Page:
The great thing about a traditional IRA is that, even if you make contributions in the following tax year, the IRS lets you take a deduction for some of these IRA contributions on your prior-year tax return (you must make the contributions by mid-April). In other words, if you are filing your 2014 taxes, the contributions you make to a traditional IRA through mid-April of 2015 may be deductible. This is why your account administrator has until May 31 to send Form 5498 to you.

There is still time to make contributions to your traditional Individual Retirement Arrangement, better known as an IRA.

 

Below are the top ten things you should know about money you put aside for retirement in an IRA.

  1. You may be able to deduct some or all of your contributions to your IRA and you also may be eligible for a tax credit equal to a percentage of your contribution.
  2. Contributions can be made to your traditional IRA at any time during the year or by the due date for filing your return for that year, not including extensions. For most people, this means contributions for 2008 must be made by April 15, 2009.
  3. The amount of funds in your IRA are generally not taxed until you receive distributions from that IRA.
  4. To figure your deduction for IRA contributions, use the worksheets in the instructions for the form you are filing.
  5. For 2008, the most that can be contributed to your traditional IRA generally is the smaller of the following amounts: $5,000 or the amount of your taxable compensation for the year. Taxpayers who are 50 or older can contribute up to $6,000.
  6. Use Form 8880, Credit for Qualified Retirement Savings Contributions, to determine whether you are also eligible for a tax credit.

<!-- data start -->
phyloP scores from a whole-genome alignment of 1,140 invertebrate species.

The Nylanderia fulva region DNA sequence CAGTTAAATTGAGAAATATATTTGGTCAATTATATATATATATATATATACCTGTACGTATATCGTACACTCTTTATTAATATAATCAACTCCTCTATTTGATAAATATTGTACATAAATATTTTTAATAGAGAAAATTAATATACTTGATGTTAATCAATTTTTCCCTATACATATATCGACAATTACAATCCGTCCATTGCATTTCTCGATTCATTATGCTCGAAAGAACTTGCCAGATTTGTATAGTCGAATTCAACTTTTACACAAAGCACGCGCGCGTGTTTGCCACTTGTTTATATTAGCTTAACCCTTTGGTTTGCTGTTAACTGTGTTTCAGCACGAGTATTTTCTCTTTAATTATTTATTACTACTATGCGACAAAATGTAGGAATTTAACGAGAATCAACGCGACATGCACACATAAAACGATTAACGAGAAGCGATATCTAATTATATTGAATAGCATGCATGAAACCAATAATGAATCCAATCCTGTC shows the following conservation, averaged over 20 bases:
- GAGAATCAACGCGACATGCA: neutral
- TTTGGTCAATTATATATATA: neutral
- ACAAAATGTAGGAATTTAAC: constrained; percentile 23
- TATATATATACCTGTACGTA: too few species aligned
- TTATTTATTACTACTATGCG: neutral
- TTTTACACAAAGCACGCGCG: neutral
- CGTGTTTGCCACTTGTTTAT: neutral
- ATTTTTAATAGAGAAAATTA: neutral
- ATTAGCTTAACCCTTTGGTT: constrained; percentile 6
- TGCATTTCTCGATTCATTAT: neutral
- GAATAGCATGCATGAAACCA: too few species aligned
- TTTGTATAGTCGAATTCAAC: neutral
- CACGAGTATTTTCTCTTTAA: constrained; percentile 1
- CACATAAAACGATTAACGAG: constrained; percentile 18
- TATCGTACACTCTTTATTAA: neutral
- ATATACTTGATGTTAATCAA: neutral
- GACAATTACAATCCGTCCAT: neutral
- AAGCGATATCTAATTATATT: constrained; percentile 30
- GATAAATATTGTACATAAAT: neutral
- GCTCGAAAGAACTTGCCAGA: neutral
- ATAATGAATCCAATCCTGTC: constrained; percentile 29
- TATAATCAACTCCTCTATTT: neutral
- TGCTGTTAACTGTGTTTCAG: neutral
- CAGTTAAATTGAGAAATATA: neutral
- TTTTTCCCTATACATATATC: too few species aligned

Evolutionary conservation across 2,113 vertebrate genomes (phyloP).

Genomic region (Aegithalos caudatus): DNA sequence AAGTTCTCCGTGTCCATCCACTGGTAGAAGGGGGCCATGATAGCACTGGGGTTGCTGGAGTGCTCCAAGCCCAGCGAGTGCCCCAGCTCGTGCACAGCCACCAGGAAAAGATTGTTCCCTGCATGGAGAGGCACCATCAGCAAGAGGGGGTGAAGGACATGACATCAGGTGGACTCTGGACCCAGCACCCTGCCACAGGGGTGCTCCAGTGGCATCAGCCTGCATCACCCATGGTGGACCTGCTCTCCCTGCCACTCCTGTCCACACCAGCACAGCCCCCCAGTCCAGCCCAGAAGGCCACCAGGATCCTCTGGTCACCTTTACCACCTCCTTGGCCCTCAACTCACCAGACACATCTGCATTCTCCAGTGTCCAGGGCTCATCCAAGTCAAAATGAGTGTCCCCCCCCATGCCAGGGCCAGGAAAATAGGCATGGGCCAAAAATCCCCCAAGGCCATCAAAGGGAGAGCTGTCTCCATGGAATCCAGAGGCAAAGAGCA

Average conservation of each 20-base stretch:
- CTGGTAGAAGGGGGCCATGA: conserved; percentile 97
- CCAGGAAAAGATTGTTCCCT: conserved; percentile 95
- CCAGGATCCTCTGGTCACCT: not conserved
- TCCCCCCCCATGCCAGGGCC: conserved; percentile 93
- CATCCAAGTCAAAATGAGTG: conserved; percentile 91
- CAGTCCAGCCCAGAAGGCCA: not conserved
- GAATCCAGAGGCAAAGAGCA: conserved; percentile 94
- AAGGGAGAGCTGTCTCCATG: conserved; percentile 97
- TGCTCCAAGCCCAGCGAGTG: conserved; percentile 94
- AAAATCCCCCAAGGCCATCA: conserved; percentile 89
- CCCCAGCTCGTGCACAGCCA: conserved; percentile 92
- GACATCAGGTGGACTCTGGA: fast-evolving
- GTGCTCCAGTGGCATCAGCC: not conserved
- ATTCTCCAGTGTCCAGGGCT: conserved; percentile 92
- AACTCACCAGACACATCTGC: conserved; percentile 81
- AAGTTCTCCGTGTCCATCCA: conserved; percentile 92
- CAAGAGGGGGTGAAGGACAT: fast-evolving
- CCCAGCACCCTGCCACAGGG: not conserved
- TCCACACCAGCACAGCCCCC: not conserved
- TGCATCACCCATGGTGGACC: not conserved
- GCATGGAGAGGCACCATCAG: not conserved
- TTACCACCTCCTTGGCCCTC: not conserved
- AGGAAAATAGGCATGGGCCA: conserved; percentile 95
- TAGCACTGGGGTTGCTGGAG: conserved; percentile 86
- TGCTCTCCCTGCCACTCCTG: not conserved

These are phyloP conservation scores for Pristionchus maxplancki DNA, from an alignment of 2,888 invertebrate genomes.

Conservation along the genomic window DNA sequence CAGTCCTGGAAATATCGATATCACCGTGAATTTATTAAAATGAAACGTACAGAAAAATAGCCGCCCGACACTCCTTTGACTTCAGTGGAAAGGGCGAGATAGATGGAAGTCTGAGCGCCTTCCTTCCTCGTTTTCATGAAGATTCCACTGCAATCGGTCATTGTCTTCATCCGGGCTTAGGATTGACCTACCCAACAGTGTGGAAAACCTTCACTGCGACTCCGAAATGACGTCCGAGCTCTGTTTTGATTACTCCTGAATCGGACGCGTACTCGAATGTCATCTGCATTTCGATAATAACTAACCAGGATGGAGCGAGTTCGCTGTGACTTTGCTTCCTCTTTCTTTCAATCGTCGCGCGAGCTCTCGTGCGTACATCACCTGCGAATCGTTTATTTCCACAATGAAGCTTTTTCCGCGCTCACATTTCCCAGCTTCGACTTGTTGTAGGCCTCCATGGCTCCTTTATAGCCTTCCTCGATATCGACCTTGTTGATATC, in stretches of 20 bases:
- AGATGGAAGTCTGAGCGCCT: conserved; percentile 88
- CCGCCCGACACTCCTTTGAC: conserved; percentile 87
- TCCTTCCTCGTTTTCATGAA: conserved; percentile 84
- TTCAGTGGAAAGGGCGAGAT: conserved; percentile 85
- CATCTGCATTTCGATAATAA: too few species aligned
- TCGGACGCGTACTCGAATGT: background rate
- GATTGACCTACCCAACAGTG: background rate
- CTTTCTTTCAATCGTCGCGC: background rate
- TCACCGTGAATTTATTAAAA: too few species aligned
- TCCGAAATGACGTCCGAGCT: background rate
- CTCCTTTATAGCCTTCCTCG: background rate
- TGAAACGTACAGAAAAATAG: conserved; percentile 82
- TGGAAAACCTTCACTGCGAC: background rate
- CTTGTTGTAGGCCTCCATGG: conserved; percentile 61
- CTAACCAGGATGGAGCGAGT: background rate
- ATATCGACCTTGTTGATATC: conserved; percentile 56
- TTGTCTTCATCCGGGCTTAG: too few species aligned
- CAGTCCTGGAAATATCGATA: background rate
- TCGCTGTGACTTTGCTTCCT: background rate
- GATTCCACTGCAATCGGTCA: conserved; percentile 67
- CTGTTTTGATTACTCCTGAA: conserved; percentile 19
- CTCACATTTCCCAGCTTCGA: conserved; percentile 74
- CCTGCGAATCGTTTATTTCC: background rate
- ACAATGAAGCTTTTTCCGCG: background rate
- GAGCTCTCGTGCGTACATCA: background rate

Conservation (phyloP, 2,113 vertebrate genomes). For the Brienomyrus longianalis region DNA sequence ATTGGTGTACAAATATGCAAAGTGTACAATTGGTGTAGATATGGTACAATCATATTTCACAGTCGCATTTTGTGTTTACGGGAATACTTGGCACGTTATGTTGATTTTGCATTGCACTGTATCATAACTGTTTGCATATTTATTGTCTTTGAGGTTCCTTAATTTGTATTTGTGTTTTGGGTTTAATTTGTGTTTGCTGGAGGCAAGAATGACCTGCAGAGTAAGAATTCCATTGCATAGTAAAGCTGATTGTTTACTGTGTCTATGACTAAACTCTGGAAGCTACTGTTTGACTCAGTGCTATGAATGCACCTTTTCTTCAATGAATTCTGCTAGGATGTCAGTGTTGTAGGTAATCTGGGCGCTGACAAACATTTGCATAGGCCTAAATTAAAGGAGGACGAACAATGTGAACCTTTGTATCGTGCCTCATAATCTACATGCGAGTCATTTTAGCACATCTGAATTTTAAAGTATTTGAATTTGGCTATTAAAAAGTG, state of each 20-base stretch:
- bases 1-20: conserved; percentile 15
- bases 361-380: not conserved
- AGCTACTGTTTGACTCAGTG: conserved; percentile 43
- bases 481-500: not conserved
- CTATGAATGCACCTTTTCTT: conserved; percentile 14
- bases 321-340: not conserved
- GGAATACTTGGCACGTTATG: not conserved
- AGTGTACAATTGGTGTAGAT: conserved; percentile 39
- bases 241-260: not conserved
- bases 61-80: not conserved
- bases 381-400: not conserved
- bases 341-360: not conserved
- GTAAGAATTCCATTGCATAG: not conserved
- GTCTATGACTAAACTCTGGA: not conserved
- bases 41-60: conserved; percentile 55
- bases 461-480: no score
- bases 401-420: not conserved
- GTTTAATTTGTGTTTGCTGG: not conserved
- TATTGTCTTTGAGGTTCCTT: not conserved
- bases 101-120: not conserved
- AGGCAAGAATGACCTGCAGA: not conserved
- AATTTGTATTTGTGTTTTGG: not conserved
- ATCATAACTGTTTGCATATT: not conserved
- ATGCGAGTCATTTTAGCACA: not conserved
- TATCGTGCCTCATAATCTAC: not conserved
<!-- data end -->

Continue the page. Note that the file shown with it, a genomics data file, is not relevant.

7. You cannot deduct an IRA contribution or claim the Credit for Qualified Retirement Saving Contributions on Form 1040EZ; you must use either Form 1040A or Form 1040.
  8. To contribute to a traditional IRA, you must be under age 70 1/2 at the end of the tax year.
  9. You must have taxable compensation, such as wages, salaries, commissions and tips. If you file a joint return, only one of you needs to have compensation.
  10. Refer to IRS Publication 590, Individual Retirement Arrangements, for information on the amounts you will be eligible to contribute to your IRA account.

You may also qualify for the Savers Credit, formally known as the Retirement Savings Contributions Credit. The credit can reduce your taxes up to $1,000 (up to $2,000 if filing jointly). Use Form 8880, Credit for Qualified Retirement Savings Contributions, to claim the Saver’s Credit.

You can get a traditional IRA if you’re under age 70 1/2 and receive taxable compensation.

  • Wages, salaries, and tips
  • Sales commissions
  • Professional fees
  • Bonuses
  • Self-employment income
  • Military compensation while serving in a combat zone tax-exclusion area
  • Alimony or separate maintenance payments included in gross income

 

Income not included as compensation for IRA purposes includes:

  • Profit from the sale of stocks or other property
  • Rental income
  • Pension or annuity income
  • Deferred compensation

Both Form 8880 and Publication 590 can be downloaded below or ordered by calling 800-TAX-FORM (800-829-3676).

 

Additional IRS Resources on IRA Accounts: